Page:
Why the Internet of Things is All About Data and Data Integration
The rise of devices as data producers is what really drives the interest in the Internet of Things (IoT). An interesting data point for me was: “McKinsey Global Institute research supports that belief, estimating that the impact of the Internet of Things on the global economy might be as high as $6.2 trillion by 2025.”
While that’s compelling enough to garner attention, there is some work to be done, the report goes on to say: “At the same time, the corporate leaders polled admit they lack a clear perspective on the concrete business opportunities in the Internet of Things given the breadth of applications being developed, the potential markets affected—consumer, healthcare, and industrial segments, among others—and the fact that the trend is still nascent.”
The fact that we can gather massive amounts of meaningful date from thousands of devices is impressive unto itself. However, those who drive businesses struggle to figure out what to do with the data. Those in the know understand that the IoT data can be used for many applications, including the ability to monitor industrial equipment on-the-fly, automatically schedule maintenance and repairs, find the best routes for delivery trucks based on where they need to go, and much more that can save millions of dollars per year.
The key issue? We need to solve the problem of data integration before we can effectively leverage the data. It’s not enough that devices spew data at huge rates; the data must be gathered and transported to some data storage system or application where it can be evaluated in the context of a business process, or for decision support. Thus, the data integration engine is what truly enables IoT, and it’s something that those charged with the implementation of IoT programs know little about.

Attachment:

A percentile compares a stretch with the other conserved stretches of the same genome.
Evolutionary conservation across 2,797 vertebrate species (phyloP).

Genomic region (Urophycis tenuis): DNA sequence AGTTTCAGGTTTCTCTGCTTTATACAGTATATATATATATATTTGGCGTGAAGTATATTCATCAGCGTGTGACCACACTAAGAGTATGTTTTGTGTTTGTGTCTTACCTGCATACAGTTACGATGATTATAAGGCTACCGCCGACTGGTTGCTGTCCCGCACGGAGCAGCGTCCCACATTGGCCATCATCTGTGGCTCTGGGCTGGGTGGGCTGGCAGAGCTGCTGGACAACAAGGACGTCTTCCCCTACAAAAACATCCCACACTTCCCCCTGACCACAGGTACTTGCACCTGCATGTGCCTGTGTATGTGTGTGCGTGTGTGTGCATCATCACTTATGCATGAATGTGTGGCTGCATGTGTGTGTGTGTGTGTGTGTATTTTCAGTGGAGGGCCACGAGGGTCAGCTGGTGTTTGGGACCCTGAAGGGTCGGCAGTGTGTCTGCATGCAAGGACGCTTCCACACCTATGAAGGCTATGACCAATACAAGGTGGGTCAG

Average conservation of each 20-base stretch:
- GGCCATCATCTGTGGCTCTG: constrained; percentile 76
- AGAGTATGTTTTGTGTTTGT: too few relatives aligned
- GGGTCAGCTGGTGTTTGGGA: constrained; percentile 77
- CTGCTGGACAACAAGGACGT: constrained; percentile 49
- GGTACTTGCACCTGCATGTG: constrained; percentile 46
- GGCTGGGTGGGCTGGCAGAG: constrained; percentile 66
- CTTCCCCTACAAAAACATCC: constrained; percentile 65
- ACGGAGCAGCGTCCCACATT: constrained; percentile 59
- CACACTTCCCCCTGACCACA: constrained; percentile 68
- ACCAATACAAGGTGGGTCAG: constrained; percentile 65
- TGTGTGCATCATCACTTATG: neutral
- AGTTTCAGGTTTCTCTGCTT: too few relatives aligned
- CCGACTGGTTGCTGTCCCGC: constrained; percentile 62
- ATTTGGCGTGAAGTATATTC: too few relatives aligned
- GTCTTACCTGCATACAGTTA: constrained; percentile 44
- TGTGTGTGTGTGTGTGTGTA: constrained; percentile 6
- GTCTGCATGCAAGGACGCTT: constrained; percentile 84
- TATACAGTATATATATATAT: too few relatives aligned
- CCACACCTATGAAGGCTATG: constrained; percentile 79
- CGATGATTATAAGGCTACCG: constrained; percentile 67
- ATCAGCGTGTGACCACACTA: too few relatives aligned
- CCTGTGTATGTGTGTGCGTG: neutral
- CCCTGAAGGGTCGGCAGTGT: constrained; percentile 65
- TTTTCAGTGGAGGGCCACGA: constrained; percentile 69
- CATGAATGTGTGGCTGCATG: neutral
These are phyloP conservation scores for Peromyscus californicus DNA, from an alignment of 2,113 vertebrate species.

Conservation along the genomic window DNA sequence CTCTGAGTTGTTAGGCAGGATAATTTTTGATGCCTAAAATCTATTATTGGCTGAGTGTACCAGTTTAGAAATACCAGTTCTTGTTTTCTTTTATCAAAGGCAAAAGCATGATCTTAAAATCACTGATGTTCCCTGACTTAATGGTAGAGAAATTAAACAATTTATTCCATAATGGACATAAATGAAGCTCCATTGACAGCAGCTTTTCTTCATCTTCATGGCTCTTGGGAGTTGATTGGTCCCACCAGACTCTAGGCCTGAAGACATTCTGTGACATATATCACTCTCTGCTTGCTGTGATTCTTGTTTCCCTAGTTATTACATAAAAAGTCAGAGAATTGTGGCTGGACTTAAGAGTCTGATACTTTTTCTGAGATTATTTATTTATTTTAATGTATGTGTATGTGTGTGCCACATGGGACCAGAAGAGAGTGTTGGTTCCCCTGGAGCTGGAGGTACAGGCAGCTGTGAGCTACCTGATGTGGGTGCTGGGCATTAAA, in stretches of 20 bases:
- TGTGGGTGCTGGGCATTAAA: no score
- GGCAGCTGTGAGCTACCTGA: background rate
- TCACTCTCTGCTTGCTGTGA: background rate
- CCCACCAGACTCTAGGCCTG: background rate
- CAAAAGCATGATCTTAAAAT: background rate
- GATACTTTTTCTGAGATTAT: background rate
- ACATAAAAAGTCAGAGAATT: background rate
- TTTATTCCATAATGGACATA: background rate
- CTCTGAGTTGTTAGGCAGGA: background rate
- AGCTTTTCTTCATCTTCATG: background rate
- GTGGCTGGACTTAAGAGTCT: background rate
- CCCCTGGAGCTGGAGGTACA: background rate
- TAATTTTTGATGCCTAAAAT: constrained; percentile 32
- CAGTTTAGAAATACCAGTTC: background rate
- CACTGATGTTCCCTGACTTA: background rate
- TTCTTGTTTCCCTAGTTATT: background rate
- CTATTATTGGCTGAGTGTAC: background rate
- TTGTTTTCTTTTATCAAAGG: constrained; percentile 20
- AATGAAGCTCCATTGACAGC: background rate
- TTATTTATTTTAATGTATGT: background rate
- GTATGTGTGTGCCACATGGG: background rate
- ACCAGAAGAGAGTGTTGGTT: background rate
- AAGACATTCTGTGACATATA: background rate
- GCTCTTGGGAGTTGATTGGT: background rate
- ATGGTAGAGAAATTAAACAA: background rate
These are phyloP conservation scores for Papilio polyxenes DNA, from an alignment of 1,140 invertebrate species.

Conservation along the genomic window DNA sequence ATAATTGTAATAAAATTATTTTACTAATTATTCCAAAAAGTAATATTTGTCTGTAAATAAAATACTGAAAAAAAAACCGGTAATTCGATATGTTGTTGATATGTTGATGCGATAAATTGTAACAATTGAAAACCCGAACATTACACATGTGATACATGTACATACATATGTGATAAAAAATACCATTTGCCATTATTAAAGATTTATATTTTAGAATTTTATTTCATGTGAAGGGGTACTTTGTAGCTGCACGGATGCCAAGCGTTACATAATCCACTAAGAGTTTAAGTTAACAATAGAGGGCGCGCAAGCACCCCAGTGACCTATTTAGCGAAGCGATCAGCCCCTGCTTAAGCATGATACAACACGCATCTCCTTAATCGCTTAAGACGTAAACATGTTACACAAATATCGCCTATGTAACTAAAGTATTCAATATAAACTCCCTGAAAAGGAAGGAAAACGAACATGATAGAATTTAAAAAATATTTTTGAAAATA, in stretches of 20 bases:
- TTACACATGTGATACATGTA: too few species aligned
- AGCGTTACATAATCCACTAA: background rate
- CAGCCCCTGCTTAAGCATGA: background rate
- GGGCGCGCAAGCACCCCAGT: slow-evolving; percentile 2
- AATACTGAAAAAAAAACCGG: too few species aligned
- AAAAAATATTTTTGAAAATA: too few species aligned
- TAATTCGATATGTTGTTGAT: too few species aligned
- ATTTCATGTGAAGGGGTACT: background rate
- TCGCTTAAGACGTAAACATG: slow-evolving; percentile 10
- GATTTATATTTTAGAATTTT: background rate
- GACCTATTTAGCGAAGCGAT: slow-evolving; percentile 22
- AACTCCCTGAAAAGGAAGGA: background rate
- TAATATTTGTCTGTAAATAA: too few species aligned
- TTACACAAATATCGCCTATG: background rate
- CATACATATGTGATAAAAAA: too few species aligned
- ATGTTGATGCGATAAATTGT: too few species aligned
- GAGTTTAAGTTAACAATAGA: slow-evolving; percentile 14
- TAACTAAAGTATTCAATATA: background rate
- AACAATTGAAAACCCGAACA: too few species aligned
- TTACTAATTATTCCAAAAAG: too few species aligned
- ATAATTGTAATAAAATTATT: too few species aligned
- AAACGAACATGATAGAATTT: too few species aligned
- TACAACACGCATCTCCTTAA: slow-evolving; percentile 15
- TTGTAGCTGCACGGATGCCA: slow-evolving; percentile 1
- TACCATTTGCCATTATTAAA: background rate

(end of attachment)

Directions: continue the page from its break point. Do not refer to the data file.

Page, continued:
IoT planning should start with the business needs, of course, but quickly work up to the data. We need to figure out what core data should be gathered, and can be gathered, and ways to effectively leverage that data. Data integration is front and center with most IoT strategies that I’ve developed, considering that the ability to move and process data is really the main problem to solve.
My advice is that you focus on data integration as large part of your IoT strategy, no matter if you’re defining the use of data that comes from wearable devices, or data that comes from jet engines. Data has value. IoT sensors can fire off data that is relevant up to the minute and second, which is a huge game changer for how we leverage that data.
Emerging technology such as IoT, cloud computing, and even big data typically places data integration into the afterthought category. Consider the amount of business value that can be created from the proper use of data. Reconsider your data integration strategy.